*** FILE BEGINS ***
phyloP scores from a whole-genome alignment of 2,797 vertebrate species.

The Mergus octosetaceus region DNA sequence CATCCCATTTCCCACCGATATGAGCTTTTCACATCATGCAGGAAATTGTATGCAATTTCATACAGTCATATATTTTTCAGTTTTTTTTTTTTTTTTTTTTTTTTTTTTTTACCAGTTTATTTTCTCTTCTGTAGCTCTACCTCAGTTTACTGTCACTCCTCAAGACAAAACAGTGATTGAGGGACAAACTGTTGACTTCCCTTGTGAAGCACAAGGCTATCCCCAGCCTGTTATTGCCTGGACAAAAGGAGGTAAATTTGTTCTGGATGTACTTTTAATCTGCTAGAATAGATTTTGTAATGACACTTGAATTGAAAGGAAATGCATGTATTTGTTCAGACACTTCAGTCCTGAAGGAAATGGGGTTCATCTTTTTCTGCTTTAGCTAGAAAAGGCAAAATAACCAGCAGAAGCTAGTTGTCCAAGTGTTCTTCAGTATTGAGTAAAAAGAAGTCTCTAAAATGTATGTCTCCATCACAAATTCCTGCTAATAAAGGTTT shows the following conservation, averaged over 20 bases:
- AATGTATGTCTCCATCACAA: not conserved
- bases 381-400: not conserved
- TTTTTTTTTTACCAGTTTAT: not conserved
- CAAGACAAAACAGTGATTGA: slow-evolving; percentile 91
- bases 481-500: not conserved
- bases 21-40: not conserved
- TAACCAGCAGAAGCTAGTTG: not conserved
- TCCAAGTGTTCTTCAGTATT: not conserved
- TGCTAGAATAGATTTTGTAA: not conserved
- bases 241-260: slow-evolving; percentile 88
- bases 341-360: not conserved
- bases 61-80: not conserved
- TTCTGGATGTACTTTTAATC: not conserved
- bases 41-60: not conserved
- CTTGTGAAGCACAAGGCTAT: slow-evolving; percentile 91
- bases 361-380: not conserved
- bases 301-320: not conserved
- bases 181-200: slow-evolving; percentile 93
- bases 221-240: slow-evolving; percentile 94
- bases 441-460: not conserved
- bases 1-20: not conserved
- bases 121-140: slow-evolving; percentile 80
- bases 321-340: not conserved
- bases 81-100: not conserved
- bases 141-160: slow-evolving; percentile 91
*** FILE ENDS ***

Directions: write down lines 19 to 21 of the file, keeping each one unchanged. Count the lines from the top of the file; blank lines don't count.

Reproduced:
- bases 301-320: not conserved
- bases 181-200: slow-evolving; percentile 93
- bases 221-240: slow-evolving; percentile 94